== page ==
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> > From: Chris Campbell <firstname.lastname@example.org>
> > Mech's figures put the average lengths at 5.0-6.5 feet for males and
> > 4.5-6.0 feet for females. That's 152-198 cm for males and 137-183 cm
> > for females. I've never heard of a wolf reaching 8 feet in length (240
> > cm)
> I'm assuming there's a lot of tail in that upper number, too.
Mech's figures include 13-20 inches for tale, so you're talking about a
huge wolf or a really, really long tail. :)
> > > A small female wolf weighs about 40lbs and small male wolf 55lbs with
> > > a large male weighing 175lbs. However 80-125lbs for both males and
> > > females is average so 50kg is right on average.
> > Average? You're kidding, right? There are three places in all the
> > world which have wolves breaking 120 lbs, and those are the Northwest
> > Territories, Finland, and Yugoslavia. These are true monsters; most
> > populations have maximums on weight well below 115 lbs. Based on Mech's
> > figures (in _The Wolf_) the average globally is about 50-70 lbs, or
> > around 25-30 kilos.
> My figures were from the following:
> Peterson, Rolf "Gray Wolf" Audubon Wildlife Report, 1986. Wallach & Boever:
> Disease of Exotic Animals. WWF Guide to Endangered Species, 1990.
I'd suggest crosschecking those with other sources. Mech's word is law
when it comes to wolves as far as I'm concerned, both because of his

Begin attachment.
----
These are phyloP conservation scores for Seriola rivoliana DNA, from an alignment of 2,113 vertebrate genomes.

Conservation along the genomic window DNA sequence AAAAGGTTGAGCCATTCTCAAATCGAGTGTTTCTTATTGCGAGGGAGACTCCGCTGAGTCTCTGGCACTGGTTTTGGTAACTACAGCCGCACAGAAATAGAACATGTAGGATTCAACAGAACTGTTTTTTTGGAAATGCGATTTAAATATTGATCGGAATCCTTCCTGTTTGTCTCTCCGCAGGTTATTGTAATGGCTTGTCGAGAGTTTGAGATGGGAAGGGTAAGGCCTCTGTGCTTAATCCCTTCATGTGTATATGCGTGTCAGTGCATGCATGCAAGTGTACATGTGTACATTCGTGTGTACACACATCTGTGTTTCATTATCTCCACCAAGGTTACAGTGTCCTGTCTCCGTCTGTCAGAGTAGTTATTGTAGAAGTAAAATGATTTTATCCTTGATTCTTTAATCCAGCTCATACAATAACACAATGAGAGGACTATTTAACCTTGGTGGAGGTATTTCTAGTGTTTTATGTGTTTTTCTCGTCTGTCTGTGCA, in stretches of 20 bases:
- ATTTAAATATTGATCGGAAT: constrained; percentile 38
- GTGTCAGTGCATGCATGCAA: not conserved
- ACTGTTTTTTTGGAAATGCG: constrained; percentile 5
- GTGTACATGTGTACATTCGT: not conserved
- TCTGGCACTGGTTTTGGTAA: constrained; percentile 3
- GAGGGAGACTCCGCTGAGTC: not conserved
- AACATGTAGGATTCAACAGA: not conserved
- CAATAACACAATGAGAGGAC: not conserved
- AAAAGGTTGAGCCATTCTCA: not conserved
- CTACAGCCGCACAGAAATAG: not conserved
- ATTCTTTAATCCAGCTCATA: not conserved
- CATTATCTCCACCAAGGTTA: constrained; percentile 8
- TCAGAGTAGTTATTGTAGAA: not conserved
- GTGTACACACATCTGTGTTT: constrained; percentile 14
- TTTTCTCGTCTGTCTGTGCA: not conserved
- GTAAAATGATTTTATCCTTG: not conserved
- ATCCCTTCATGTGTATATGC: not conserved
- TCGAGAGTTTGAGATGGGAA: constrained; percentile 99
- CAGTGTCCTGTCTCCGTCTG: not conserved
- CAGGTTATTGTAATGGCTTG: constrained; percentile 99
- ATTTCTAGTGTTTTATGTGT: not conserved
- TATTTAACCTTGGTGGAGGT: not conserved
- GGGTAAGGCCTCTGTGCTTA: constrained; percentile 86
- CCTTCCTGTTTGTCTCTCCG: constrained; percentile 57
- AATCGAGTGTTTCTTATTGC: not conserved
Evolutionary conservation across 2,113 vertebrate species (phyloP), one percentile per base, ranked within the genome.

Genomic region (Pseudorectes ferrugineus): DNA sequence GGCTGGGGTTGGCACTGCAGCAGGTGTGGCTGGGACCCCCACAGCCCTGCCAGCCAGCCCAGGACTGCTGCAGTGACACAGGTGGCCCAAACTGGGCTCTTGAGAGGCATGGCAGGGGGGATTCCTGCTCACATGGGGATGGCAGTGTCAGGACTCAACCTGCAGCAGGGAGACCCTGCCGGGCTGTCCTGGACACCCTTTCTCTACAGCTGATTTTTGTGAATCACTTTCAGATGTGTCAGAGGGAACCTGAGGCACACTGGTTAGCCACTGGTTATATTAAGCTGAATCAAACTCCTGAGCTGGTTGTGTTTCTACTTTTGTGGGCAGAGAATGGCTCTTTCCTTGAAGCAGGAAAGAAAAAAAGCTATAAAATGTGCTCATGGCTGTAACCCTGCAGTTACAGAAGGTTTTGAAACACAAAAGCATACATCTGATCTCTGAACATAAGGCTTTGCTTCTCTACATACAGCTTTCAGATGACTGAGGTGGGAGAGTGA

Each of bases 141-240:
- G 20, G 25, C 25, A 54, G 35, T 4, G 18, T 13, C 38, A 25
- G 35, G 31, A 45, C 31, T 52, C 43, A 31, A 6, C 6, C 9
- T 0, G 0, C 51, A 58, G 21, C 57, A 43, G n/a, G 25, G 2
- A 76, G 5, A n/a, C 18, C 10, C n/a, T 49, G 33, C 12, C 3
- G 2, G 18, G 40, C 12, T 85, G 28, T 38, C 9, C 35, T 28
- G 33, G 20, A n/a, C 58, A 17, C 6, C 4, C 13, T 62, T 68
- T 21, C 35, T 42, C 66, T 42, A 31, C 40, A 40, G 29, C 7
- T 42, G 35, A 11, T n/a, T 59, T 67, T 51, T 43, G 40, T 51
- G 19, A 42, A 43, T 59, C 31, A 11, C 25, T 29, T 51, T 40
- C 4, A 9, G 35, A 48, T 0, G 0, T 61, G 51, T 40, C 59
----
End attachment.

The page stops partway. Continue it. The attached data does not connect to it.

experience and because he uses data from wolves around the world. I'd
like an updated version of his book, though . . .
> I was thinking of the NW gray primarily since I've been talking on another
> list about same.
Your figures make more sense there; depending on whose studies you go
with, the averages amount to either 83-5 or 97-8 lbs, or 38 kg or 44
> > Their main claim to fame is their incredible endurance (300 miles on
> > foot in the span of a weekend; that's insane)
> 30-60mile/day is a lot for a wolf. Too much energy expended although I
> guess they can do what they want. Avg speed is 5-6 mph although they can
> go much faster
Yup. That 300 miles in a weekend was truly extraordinary; I didn't mean
to imply it was a common thing!
> > Those jaws can shatter bone, and that lets them do whatever they darn
> > well want with their prey (well . . .). This is why I think a good
> > analysis of dromie jaw structure is essential before we can make *any*
> > speculation about how they hunt. If anyone knows of such a cite, please
> > send it my way.
> Well, I didn't mean to compare them too closely since they are much more
> different from Velociraptor than same, but I had never really thought of
> them even being close in size. As for jaw structure, you'd have to address
> that with the experts. I do know that a wolf jaw, bite and teeth are much
> different and Velociraptor would have had to bite/injure/kill with a
> different mechanism.
I agree. However, if they have well-developed jaw muscles they might do
a grab and bite routine, whereas if they had weaker muscles they might
have just kicked their prey to death. Can't really speculate till we
know, and we all know how we love to speculate! :)